Mother’s bread and butter

Whenever I talk to my mum about Salad Club she does one of two things: the first is to arch her eyebrow, smirk a little and close the conversation fairly promptly. The second is similar, but verbal: when I flatter something culinary of hers, she’ll casually state that she hasn’t got a recipe for it, that she – ‘shrug’, ‘bouff’ – made it up. She’s not even French, but there’s something wildly, irritatingly Gallic about it as if to say, ‘daughter, you learned it here first.’ Which, in some senses, is true, others definitely not.

So when I offered to take over the kitchen at Christmas in order to give her a break, she seemed to accept keenly. As the day approached, however, I guess a sense of needing to be involved (read ‘competitive’) snuck up on her and she calmly stated that she’d be making a panettone bread and butter pudding for which, of course, there wasn’t a recipe. While I peeled, boiled and creamed the parsnips and then gutted, buttered and roasted 5 pheasants, she just pulled apart some panettone shreds and whisked up a custard in some ramekins. Total job? About 10 minutes. I have to hand it to her – this is the simplest, most fuss-free bread n butta pudding I’ve ever seen, and the easiest way to get rid of that stale panettone you’ve doubtless still got hanging around in the back of the cupboard. What’s more, it’s flexible – you could try it with dried fruit, chocolate, spices, or replacing with hot cross buns.

Serves 4 (you’ll need 4 ramekins)

Preheat the oven to 170ºC. Tear your panettone into thick slices, then rip roughly into cubes. Squash the cubes into the bottom of each ramekin and spread a little butter on top. Gently beat 3 cups of double cream, 2 egg yolks, 2 teaspoons of vanilla sugar and the seeds from one vanilla pod together in a bowl and pour into a non stick saucepan. Heat gently over the lowest heat for about 15 minutes until the custard has thickened enough to cover the back of a wooden spoon. Pour an even amount of the custard into each ramekin, put the little puds on a baking tray and bake in the oven for 15 minutes, until golden brown and bubbling on top. Resist the temptation to eat them straight away (I was impatient – burning my tongue twice) and allow the ramekins to cool for 5 minutes. If you’re looking for a coronary bypass, serve with double cream and a glass or two of pudding wine. Mum’s the word.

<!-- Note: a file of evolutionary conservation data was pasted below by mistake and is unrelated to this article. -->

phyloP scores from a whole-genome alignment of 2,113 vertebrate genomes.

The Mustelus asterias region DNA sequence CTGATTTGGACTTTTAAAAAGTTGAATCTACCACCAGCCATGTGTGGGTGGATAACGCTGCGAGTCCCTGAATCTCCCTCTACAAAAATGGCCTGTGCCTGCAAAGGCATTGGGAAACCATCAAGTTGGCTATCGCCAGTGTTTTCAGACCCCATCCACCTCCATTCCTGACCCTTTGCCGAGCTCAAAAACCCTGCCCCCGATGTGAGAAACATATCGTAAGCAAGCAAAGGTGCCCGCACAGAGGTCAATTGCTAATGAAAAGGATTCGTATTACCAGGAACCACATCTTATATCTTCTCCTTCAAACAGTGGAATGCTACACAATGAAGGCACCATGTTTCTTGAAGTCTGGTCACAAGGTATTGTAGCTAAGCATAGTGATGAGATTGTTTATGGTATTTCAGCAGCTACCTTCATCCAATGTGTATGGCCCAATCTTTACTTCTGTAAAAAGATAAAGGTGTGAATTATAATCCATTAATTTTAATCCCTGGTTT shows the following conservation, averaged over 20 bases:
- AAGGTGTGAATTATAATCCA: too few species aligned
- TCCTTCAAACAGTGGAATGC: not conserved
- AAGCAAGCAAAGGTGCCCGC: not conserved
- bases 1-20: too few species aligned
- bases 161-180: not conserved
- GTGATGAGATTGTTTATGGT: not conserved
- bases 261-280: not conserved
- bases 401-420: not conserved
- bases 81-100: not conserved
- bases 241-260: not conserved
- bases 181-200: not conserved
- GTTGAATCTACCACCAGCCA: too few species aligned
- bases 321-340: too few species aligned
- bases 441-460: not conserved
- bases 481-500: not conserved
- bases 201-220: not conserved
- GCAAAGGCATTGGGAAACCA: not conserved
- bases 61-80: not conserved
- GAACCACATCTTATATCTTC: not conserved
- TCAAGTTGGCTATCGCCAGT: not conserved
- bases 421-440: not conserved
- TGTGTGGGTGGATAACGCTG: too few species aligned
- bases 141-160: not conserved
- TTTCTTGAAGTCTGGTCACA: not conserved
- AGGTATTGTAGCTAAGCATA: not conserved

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4 Responses to Mother’s bread and butter

  1. Ha ha ha! That made me laugh out loud.

    Oh the curse of having mothers that cook far too well… I am of course doubly cused because mine is actually French: there is almost always something ‘missing’ from what I cook: ” darling c’est delicieux mais…” [insert pained expression and shrug]

  2. bugys says:

    Some very interesting recipes here, and a very interesting blog too.

    I will have to bookmark this and stop by more often.


  3. Alex says:

    Brilliant way to use up stale bread. I do something similar with any Christmas cake which is still left after Candlemas, by which point I think even I must put Christmas behind me for another year!

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